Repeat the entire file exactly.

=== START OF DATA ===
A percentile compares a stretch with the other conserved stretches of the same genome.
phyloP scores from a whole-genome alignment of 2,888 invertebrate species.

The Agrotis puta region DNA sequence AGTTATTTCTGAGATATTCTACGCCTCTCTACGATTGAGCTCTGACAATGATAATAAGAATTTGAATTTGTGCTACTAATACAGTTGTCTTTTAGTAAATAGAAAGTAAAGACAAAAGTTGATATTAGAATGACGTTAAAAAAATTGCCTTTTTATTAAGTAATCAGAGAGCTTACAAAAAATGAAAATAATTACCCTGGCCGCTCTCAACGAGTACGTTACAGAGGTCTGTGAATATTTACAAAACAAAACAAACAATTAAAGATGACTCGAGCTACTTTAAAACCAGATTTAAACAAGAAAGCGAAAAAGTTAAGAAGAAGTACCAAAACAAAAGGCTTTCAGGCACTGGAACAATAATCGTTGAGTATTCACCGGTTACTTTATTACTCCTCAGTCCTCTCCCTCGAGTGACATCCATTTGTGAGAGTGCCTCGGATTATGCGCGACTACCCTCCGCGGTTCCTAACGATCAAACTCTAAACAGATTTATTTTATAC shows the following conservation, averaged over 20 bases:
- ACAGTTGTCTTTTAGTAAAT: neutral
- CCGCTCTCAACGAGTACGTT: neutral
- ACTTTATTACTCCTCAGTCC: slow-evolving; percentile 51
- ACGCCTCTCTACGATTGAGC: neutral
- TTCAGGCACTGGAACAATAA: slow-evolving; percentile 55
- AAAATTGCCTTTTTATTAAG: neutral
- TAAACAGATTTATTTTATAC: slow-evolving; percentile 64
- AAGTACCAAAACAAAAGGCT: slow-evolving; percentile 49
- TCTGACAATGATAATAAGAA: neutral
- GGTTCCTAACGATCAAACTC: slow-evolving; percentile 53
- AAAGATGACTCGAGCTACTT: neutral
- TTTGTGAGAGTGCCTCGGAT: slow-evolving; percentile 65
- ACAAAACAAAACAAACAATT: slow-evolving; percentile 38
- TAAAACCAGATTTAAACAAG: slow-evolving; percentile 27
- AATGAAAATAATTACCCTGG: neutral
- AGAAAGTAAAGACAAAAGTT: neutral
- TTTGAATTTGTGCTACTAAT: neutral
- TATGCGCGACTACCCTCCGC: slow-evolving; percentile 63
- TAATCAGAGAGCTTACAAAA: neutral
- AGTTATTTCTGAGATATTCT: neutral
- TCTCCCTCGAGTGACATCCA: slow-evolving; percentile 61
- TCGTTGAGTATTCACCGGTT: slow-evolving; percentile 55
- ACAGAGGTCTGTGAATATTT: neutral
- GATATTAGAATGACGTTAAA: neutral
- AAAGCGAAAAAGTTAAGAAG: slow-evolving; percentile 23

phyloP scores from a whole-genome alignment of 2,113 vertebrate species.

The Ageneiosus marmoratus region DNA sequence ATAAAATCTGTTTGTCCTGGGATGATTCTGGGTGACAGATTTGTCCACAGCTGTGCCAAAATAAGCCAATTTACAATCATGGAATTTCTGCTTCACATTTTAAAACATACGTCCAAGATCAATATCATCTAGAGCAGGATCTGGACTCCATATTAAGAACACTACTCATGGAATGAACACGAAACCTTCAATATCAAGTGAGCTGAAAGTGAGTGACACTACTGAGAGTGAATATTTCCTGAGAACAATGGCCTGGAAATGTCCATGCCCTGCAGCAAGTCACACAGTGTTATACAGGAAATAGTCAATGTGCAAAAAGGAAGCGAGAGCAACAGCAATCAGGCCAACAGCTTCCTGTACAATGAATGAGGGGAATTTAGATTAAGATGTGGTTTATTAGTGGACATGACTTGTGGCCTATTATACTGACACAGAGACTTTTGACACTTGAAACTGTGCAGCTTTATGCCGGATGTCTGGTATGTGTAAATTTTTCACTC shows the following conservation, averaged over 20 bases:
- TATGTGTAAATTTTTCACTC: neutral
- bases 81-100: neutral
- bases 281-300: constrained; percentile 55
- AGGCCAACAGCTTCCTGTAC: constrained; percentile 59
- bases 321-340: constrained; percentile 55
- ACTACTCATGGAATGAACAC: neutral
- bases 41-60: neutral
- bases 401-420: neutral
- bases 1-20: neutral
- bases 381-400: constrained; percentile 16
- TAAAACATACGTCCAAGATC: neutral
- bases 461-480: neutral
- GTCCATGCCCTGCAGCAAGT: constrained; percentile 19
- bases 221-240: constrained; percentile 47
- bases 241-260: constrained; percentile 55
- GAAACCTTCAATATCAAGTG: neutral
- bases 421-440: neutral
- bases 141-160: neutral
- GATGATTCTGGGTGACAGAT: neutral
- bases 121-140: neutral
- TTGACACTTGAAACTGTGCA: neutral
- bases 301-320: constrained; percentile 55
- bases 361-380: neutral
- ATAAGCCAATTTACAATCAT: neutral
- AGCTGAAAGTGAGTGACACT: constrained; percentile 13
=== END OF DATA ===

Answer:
A percentile compares a stretch with the other conserved stretches of the same genome.
phyloP scores from a whole-genome alignment of 2,888 invertebrate species.

The Agrotis puta region DNA sequence AGTTATTTCTGAGATATTCTACGCCTCTCTACGATTGAGCTCTGACAATGATAATAAGAATTTGAATTTGTGCTACTAATACAGTTGTCTTTTAGTAAATAGAAAGTAAAGACAAAAGTTGATATTAGAATGACGTTAAAAAAATTGCCTTTTTATTAAGTAATCAGAGAGCTTACAAAAAATGAAAATAATTACCCTGGCCGCTCTCAACGAGTACGTTACAGAGGTCTGTGAATATTTACAAAACAAAACAAACAATTAAAGATGACTCGAGCTACTTTAAAACCAGATTTAAACAAGAAAGCGAAAAAGTTAAGAAGAAGTACCAAAACAAAAGGCTTTCAGGCACTGGAACAATAATCGTTGAGTATTCACCGGTTACTTTATTACTCCTCAGTCCTCTCCCTCGAGTGACATCCATTTGTGAGAGTGCCTCGGATTATGCGCGACTACCCTCCGCGGTTCCTAACGATCAAACTCTAAACAGATTTATTTTATAC shows the following conservation, averaged over 20 bases:
- ACAGTTGTCTTTTAGTAAAT: neutral
- CCGCTCTCAACGAGTACGTT: neutral
- ACTTTATTACTCCTCAGTCC: slow-evolving; percentile 51
- ACGCCTCTCTACGATTGAGC: neutral
- TTCAGGCACTGGAACAATAA: slow-evolving; percentile 55
- AAAATTGCCTTTTTATTAAG: neutral
- TAAACAGATTTATTTTATAC: slow-evolving; percentile 64
- AAGTACCAAAACAAAAGGCT: slow-evolving; percentile 49
- TCTGACAATGATAATAAGAA: neutral
- GGTTCCTAACGATCAAACTC: slow-evolving; percentile 53
- AAAGATGACTCGAGCTACTT: neutral
- TTTGTGAGAGTGCCTCGGAT: slow-evolving; percentile 65
- ACAAAACAAAACAAACAATT: slow-evolving; percentile 38
- TAAAACCAGATTTAAACAAG: slow-evolving; percentile 27
- AATGAAAATAATTACCCTGG: neutral
- AGAAAGTAAAGACAAAAGTT: neutral
- TTTGAATTTGTGCTACTAAT: neutral
- TATGCGCGACTACCCTCCGC: slow-evolving; percentile 63
- TAATCAGAGAGCTTACAAAA: neutral
- AGTTATTTCTGAGATATTCT: neutral
- TCTCCCTCGAGTGACATCCA: slow-evolving; percentile 61
- TCGTTGAGTATTCACCGGTT: slow-evolving; percentile 55
- ACAGAGGTCTGTGAATATTT: neutral
- GATATTAGAATGACGTTAAA: neutral
- AAAGCGAAAAAGTTAAGAAG: slow-evolving; percentile 23

phyloP scores from a whole-genome alignment of 2,113 vertebrate species.

The Ageneiosus marmoratus region DNA sequence ATAAAATCTGTTTGTCCTGGGATGATTCTGGGTGACAGATTTGTCCACAGCTGTGCCAAAATAAGCCAATTTACAATCATGGAATTTCTGCTTCACATTTTAAAACATACGTCCAAGATCAATATCATCTAGAGCAGGATCTGGACTCCATATTAAGAACACTACTCATGGAATGAACACGAAACCTTCAATATCAAGTGAGCTGAAAGTGAGTGACACTACTGAGAGTGAATATTTCCTGAGAACAATGGCCTGGAAATGTCCATGCCCTGCAGCAAGTCACACAGTGTTATACAGGAAATAGTCAATGTGCAAAAAGGAAGCGAGAGCAACAGCAATCAGGCCAACAGCTTCCTGTACAATGAATGAGGGGAATTTAGATTAAGATGTGGTTTATTAGTGGACATGACTTGTGGCCTATTATACTGACACAGAGACTTTTGACACTTGAAACTGTGCAGCTTTATGCCGGATGTCTGGTATGTGTAAATTTTTCACTC shows the following conservation, averaged over 20 bases:
- TATGTGTAAATTTTTCACTC: neutral
- bases 81-100: neutral
- bases 281-300: constrained; percentile 55
- AGGCCAACAGCTTCCTGTAC: constrained; percentile 59
- bases 321-340: constrained; percentile 55
- ACTACTCATGGAATGAACAC: neutral
- bases 41-60: neutral
- bases 401-420: neutral
- bases 1-20: neutral
- bases 381-400: constrained; percentile 16
- TAAAACATACGTCCAAGATC: neutral
- bases 461-480: neutral
- GTCCATGCCCTGCAGCAAGT: constrained; percentile 19
- bases 221-240: constrained; percentile 47
- bases 241-260: constrained; percentile 55
- GAAACCTTCAATATCAAGTG: neutral
- bases 421-440: neutral
- bases 141-160: neutral
- GATGATTCTGGGTGACAGAT: neutral
- bases 121-140: neutral
- TTGACACTTGAAACTGTGCA: neutral
- bases 301-320: constrained; percentile 55
- bases 361-380: neutral
- ATAAGCCAATTTACAATCAT: neutral
- AGCTGAAAGTGAGTGACACT: constrained; percentile 13